January 22, 2016 @ 9:04 pm

    Yes, people absolutely do write that way. In my experience, vernacular Cantonese written in Chinese characters (with the occasional romanized Cantonese or Mandarin thrown in for hard-to-write morphosyllables) is the predominant language used by university students in computer-mediated communication (incl WhatsApp) and more frequent than HK-Mandarin, but people resort to Kongish or (depending on their ability) HK-English when their Chinese-character typing skills are poor. I think it's essentially a symptom of not knowing 速成 (cuk1sing4, the input method most people use) or 倉頡 (cong1kit3, the other input method used by Cantonese-speaking HKers) sufficiently well.

    Hanyu Pinyin is generally perceived by HKers as difficult because (1) they don't know Mandarin well and (2) it makes it difficult (though technically not impossible) to type vernacular Cantonese.

    Typing in Roman letters is universally perceived as easier, but there is the cultural practice of writing in Chinese characters. This explains why even people good at inputting Chinese characters will occasionally resort to Kongish or HK-English. They say they're just "lazy" (incidentally this is a word particularly frequent in HK-English), but this is precisely an indication of what I wrote above.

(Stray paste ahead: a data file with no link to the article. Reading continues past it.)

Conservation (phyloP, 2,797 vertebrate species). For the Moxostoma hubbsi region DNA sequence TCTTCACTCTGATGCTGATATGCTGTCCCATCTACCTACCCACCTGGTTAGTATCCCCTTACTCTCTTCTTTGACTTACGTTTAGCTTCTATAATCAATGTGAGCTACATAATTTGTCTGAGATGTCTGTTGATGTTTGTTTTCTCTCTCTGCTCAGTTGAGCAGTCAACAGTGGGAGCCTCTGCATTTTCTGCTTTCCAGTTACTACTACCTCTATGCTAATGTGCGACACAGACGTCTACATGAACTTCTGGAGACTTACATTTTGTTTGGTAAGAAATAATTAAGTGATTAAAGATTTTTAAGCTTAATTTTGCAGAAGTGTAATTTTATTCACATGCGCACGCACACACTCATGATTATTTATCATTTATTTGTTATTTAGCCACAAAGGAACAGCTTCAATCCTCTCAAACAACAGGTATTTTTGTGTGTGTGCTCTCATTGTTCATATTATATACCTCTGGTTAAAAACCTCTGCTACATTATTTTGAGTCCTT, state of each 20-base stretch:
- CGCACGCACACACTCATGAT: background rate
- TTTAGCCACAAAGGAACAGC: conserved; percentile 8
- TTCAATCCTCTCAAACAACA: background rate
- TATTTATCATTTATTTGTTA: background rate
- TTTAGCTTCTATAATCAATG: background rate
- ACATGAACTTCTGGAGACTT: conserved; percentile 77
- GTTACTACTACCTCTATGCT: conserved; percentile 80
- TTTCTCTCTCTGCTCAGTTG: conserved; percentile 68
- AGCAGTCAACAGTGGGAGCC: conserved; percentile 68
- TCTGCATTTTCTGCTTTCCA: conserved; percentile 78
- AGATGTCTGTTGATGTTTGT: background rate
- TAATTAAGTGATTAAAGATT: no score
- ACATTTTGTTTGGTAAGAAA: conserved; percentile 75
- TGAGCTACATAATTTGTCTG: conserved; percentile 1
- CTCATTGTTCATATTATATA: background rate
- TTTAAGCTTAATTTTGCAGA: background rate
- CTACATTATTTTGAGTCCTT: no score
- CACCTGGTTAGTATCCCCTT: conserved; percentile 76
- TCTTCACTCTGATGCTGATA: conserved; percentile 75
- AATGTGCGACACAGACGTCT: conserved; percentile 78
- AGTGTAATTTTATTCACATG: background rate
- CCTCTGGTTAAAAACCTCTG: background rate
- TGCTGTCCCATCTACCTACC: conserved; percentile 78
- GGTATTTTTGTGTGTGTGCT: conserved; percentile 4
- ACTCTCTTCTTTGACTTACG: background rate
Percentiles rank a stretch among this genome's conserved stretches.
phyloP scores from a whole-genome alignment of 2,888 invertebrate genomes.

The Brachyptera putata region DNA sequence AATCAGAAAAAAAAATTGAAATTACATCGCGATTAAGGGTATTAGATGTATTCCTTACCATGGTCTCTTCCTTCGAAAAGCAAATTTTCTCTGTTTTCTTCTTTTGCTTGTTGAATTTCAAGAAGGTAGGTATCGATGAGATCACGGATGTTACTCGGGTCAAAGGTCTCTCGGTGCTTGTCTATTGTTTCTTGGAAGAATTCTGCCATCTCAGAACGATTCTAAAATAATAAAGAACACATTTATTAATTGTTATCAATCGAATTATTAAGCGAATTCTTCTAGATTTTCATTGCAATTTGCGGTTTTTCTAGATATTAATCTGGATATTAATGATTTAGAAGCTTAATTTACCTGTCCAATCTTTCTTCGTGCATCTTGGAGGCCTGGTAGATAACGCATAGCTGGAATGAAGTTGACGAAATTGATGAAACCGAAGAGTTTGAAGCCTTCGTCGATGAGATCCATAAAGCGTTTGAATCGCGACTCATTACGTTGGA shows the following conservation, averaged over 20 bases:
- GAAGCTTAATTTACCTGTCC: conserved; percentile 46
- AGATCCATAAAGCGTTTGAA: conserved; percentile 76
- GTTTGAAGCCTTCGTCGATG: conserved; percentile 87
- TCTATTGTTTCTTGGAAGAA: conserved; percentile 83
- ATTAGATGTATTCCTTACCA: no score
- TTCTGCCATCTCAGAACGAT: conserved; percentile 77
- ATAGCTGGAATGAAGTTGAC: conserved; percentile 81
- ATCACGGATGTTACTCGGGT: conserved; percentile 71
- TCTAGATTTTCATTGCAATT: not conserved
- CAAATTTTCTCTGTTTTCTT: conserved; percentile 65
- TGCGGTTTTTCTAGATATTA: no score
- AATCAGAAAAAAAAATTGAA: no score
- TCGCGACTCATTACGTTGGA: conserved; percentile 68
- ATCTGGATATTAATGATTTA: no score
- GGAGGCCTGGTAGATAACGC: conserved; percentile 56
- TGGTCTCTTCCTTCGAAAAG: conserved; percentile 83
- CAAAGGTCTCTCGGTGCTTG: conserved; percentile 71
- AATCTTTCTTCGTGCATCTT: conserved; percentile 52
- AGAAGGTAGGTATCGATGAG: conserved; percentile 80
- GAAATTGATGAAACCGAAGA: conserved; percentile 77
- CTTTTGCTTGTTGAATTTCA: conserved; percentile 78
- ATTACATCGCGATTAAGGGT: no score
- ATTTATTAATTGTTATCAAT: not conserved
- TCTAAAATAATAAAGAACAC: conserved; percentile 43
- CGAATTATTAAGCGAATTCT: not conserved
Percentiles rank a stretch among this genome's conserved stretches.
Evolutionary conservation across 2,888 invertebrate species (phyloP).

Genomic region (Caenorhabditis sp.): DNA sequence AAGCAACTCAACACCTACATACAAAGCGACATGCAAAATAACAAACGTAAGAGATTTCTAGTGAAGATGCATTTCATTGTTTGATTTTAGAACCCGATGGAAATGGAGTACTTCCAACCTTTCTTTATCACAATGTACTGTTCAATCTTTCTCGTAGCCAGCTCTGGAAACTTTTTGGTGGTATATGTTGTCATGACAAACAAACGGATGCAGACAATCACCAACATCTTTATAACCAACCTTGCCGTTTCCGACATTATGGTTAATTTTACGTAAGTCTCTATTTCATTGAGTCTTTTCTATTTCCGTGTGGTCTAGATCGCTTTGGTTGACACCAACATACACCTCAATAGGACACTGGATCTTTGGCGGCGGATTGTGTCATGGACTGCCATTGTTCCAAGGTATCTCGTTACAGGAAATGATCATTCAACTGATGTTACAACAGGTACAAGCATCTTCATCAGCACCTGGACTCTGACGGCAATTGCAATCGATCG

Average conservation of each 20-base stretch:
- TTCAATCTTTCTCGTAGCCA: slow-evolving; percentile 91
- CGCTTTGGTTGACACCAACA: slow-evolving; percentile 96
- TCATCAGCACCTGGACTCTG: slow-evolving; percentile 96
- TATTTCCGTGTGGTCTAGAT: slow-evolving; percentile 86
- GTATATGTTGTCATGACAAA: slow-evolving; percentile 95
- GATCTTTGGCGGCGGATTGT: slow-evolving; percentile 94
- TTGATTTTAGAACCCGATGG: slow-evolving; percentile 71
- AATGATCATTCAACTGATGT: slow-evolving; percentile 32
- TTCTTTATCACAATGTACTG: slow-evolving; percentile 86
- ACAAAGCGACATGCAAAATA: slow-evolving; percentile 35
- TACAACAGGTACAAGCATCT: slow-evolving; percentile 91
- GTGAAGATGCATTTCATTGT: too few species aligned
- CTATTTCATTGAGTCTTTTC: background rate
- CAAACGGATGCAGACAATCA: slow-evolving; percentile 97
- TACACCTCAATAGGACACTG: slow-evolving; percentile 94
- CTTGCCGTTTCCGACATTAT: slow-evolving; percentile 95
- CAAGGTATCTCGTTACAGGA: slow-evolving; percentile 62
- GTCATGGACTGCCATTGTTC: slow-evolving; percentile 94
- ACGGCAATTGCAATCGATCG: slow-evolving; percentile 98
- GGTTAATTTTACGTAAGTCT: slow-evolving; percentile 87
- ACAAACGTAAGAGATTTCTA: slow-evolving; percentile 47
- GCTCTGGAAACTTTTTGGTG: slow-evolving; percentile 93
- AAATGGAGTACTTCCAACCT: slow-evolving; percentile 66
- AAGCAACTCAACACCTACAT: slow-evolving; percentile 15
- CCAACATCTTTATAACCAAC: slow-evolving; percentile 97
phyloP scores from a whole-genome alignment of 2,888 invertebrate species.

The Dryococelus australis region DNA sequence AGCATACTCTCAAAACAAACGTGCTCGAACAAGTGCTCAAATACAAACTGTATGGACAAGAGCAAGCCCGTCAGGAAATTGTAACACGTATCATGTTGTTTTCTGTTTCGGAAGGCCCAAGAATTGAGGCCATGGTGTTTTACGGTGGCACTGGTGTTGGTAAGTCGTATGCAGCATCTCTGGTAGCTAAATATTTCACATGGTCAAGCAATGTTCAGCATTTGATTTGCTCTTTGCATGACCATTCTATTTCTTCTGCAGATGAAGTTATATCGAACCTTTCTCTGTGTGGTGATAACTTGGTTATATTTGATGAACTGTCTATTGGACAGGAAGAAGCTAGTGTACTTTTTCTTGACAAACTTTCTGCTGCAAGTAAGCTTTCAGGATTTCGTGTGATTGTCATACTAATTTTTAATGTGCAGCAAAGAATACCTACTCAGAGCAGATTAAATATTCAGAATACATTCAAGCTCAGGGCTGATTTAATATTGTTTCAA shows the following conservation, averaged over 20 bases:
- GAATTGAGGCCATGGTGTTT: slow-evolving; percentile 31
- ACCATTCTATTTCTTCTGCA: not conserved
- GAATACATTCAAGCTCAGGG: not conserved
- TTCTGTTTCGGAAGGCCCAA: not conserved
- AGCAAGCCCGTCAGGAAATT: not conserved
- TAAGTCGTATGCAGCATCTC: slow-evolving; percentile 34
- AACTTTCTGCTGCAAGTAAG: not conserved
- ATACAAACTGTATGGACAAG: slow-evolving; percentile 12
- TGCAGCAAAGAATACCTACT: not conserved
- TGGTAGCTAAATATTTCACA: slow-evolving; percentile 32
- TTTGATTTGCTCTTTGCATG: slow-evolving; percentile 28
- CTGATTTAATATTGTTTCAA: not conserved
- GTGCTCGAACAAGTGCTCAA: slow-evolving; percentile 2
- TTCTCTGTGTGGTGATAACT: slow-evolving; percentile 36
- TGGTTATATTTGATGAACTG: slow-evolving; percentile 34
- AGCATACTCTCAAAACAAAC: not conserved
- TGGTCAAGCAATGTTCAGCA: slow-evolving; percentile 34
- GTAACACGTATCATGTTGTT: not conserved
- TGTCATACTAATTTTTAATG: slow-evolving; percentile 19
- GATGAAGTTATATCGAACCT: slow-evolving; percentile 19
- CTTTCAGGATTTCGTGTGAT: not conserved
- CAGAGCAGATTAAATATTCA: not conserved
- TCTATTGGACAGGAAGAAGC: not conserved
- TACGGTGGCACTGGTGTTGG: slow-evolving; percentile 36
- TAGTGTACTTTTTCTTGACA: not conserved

2. Stephan Stiller said,

    January 22, 2016 @ 10:53 pm

    Kongish and romanized Cantonese are harder to spot, though, because nowadays so many young people know 速成. I haven't yet investigated the conjecture that there is social pressure for those with written character-illiteracy. There are some students (not only among those who did boarding school abroad) who seem to not be able to *type* Chinese, and they write to their friends in English and do all homework in English.

    For the generation of those who are now 35 or older, being able to type Chinese was a prized professional skill, back in the non-速成 days. (Not sure about now.)

    Anyways, the existence of a written illiteracy (in HK and other places that use Sinographs) is an (? unexplored or) insufficiently known research subject, I think.

  3. Neil Dolinger said,

    January 23, 2016 @ 1:00 am

    Aside from another exploration of code switching in the Sinosphere, I have to thank you for bringing to our attention a promising young band from that region. As someone who is left ice cold by most pop music from East Asia, I was very impressed by the creative playing and and genuinely emotive singing from these four young women. Anyone else who liked what they heard here might want to check out Glow Curve from Beijing.

  4. Rubrick said,

    January 23, 2016 @ 2:35 am

    That video is indeed terrific. I was not expecting anything quite so musically sophisticated; I think I've been overconditioned by J- and K-pop. They remind me a bit of Florence and the Machine.

  5. Stephan Stiller said,

    January 23, 2016 @ 3:37 am